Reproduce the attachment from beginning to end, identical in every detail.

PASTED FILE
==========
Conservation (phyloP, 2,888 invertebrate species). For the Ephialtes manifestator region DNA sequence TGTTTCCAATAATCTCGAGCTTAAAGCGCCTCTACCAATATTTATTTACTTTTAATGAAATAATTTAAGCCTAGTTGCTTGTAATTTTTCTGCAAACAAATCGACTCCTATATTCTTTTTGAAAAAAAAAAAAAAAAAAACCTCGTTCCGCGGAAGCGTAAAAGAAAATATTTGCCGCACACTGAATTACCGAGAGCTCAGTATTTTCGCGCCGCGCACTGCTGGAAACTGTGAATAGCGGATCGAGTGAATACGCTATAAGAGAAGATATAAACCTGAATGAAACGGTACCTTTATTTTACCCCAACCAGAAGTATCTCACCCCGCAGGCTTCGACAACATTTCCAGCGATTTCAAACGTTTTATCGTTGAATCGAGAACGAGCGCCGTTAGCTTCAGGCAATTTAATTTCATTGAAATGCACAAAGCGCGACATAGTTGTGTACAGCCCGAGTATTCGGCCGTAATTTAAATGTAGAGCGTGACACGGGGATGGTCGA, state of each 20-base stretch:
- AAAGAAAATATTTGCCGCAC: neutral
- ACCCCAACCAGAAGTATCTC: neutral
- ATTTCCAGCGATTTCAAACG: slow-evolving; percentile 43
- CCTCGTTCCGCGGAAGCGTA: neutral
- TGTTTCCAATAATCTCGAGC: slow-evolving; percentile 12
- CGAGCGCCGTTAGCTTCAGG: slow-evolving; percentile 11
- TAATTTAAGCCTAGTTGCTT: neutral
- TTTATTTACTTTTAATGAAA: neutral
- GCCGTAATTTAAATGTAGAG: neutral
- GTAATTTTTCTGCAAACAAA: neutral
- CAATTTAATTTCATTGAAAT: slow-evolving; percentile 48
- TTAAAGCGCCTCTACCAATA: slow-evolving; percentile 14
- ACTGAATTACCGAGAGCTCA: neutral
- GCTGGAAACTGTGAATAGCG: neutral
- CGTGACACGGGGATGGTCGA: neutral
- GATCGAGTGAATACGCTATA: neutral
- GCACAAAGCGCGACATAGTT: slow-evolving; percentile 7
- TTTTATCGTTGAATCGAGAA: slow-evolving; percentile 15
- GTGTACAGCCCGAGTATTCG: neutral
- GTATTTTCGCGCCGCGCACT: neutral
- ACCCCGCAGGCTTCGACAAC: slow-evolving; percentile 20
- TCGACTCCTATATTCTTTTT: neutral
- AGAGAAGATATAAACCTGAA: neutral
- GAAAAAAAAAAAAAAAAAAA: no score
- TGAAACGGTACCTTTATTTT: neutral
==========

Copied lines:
Conservation (phyloP, 2,888 invertebrate species). For the Ephialtes manifestator region DNA sequence TGTTTCCAATAATCTCGAGCTTAAAGCGCCTCTACCAATATTTATTTACTTTTAATGAAATAATTTAAGCCTAGTTGCTTGTAATTTTTCTGCAAACAAATCGACTCCTATATTCTTTTTGAAAAAAAAAAAAAAAAAAACCTCGTTCCGCGGAAGCGTAAAAGAAAATATTTGCCGCACACTGAATTACCGAGAGCTCAGTATTTTCGCGCCGCGCACTGCTGGAAACTGTGAATAGCGGATCGAGTGAATACGCTATAAGAGAAGATATAAACCTGAATGAAACGGTACCTTTATTTTACCCCAACCAGAAGTATCTCACCCCGCAGGCTTCGACAACATTTCCAGCGATTTCAAACGTTTTATCGTTGAATCGAGAACGAGCGCCGTTAGCTTCAGGCAATTTAATTTCATTGAAATGCACAAAGCGCGACATAGTTGTGTACAGCCCGAGTATTCGGCCGTAATTTAAATGTAGAGCGTGACACGGGGATGGTCGA, state of each 20-base stretch:
- AAAGAAAATATTTGCCGCAC: neutral
- ACCCCAACCAGAAGTATCTC: neutral
- ATTTCCAGCGATTTCAAACG: slow-evolving; percentile 43
- CCTCGTTCCGCGGAAGCGTA: neutral
- TGTTTCCAATAATCTCGAGC: slow-evolving; percentile 12
- CGAGCGCCGTTAGCTTCAGG: slow-evolving; percentile 11
- TAATTTAAGCCTAGTTGCTT: neutral
- TTTATTTACTTTTAATGAAA: neutral
- GCCGTAATTTAAATGTAGAG: neutral
- GTAATTTTTCTGCAAACAAA: neutral
- CAATTTAATTTCATTGAAAT: slow-evolving; percentile 48
- TTAAAGCGCCTCTACCAATA: slow-evolving; percentile 14
- ACTGAATTACCGAGAGCTCA: neutral
- GCTGGAAACTGTGAATAGCG: neutral
- CGTGACACGGGGATGGTCGA: neutral
- GATCGAGTGAATACGCTATA: neutral
- GCACAAAGCGCGACATAGTT: slow-evolving; percentile 7
- TTTTATCGTTGAATCGAGAA: slow-evolving; percentile 15
- GTGTACAGCCCGAGTATTCG: neutral
- GTATTTTCGCGCCGCGCACT: neutral
- ACCCCGCAGGCTTCGACAAC: slow-evolving; percentile 20
- TCGACTCCTATATTCTTTTT: neutral
- AGAGAAGATATAAACCTGAA: neutral
- GAAAAAAAAAAAAAAAAAAA: no score
- TGAAACGGTACCTTTATTTT: neutral